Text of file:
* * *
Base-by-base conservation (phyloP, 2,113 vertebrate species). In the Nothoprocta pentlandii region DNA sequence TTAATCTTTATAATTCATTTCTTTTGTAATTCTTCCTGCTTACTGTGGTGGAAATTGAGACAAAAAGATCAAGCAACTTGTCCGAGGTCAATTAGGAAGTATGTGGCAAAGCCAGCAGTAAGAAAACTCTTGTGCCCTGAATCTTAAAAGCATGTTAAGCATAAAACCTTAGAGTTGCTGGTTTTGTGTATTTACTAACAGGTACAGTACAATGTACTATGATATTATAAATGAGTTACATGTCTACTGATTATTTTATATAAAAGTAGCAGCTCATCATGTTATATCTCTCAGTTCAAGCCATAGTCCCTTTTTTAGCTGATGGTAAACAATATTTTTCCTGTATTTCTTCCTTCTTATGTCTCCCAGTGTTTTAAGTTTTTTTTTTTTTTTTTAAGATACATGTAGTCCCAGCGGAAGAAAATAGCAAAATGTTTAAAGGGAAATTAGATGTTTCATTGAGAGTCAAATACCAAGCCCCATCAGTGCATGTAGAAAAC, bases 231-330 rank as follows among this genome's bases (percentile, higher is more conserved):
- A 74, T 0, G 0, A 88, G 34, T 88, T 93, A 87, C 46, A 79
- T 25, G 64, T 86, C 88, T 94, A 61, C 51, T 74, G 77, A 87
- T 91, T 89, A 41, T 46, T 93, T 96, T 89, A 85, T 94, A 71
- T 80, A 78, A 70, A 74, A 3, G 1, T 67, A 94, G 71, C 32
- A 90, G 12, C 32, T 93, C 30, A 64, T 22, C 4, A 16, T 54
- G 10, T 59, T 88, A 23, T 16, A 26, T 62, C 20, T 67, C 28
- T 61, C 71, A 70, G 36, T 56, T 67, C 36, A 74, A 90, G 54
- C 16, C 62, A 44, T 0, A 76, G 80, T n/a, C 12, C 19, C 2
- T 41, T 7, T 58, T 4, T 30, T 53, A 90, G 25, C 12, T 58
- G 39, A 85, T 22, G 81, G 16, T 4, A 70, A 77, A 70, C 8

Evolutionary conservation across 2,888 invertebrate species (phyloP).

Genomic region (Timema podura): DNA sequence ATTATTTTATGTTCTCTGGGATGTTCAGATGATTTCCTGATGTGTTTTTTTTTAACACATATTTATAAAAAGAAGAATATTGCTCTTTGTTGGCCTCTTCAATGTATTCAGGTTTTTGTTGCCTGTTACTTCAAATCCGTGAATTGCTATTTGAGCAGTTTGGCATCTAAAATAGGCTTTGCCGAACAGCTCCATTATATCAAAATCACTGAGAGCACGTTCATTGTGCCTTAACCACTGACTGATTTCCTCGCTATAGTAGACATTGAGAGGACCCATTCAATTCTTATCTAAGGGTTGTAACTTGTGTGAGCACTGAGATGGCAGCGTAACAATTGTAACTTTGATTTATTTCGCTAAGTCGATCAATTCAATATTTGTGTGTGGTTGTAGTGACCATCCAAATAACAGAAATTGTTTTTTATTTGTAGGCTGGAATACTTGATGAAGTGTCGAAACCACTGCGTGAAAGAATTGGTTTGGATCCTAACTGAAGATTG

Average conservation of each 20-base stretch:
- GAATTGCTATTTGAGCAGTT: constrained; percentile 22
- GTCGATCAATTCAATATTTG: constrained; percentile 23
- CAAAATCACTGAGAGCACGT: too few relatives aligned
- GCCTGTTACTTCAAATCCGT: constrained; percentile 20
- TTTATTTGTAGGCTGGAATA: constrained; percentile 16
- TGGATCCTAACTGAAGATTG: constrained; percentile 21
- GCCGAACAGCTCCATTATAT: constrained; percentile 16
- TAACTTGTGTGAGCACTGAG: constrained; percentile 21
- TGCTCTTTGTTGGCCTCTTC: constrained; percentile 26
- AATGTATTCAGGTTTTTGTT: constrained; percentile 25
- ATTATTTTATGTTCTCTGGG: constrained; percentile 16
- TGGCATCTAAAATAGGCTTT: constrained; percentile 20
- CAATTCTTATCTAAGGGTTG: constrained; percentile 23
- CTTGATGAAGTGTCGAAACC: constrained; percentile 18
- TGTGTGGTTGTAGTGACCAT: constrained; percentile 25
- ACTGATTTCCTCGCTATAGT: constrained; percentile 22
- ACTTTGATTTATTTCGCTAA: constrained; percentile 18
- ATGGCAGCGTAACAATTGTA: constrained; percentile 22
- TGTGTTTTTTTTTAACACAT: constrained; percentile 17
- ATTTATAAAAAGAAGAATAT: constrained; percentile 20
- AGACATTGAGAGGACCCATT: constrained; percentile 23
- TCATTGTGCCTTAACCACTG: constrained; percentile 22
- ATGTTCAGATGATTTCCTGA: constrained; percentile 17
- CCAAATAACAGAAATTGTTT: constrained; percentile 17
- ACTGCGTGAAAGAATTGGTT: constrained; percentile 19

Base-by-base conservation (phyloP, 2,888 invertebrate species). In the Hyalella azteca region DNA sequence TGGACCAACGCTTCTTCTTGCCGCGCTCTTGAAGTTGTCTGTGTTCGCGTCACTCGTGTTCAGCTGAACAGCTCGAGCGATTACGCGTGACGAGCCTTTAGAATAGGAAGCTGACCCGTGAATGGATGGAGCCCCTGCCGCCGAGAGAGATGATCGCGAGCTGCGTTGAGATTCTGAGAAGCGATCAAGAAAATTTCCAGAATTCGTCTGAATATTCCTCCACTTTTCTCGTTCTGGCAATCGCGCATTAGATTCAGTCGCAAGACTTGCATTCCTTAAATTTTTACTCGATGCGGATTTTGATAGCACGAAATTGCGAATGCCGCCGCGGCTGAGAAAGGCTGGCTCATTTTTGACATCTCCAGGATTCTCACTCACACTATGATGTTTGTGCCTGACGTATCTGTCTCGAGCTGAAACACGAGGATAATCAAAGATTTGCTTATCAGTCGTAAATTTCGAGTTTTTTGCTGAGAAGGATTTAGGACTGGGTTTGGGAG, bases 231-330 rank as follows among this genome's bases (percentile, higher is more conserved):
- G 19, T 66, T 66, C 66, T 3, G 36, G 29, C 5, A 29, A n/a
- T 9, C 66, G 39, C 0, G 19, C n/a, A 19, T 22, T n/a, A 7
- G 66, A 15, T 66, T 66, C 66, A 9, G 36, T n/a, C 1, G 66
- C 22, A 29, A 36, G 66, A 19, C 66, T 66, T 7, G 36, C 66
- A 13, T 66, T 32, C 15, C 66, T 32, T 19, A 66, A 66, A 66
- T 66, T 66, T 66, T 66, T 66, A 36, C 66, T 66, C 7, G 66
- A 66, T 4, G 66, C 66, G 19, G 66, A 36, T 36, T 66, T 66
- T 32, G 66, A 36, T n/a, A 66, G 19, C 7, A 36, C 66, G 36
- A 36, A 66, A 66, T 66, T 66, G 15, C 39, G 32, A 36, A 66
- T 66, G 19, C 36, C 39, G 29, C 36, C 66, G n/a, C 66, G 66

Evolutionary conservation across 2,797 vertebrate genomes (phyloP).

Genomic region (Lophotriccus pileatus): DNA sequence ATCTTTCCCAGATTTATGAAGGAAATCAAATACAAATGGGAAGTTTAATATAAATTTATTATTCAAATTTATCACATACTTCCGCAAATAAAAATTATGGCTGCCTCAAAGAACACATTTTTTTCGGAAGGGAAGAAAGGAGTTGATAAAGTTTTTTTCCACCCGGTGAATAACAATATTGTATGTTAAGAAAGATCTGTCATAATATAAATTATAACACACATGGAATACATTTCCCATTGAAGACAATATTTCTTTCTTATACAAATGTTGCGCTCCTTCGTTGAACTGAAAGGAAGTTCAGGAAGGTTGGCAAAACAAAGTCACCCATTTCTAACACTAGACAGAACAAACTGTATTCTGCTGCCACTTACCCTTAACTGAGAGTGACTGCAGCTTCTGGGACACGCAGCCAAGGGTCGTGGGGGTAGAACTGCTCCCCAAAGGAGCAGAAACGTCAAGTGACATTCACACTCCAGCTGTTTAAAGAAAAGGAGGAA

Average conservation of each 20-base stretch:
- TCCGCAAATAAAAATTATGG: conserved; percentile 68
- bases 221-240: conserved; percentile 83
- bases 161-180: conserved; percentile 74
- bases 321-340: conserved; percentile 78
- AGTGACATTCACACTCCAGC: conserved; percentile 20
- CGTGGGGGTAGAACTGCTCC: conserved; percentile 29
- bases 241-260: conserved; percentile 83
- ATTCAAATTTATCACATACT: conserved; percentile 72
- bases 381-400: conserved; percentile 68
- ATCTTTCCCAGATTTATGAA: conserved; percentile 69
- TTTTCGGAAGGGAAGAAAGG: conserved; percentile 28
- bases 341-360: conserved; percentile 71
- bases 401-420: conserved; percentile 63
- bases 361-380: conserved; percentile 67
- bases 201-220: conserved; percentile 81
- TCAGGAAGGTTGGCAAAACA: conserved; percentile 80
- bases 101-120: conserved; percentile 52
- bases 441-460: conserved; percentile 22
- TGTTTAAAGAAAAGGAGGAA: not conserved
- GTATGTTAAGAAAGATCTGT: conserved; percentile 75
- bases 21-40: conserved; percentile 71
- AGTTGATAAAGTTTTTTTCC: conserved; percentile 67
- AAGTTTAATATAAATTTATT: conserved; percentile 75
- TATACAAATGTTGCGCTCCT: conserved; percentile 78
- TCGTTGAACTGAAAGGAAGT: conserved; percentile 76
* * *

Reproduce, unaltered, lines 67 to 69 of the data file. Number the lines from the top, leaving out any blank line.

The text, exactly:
- bases 361-380: conserved; percentile 67
- bases 201-220: conserved; percentile 81
- TCAGGAAGGTTGGCAAAACA: conserved; percentile 80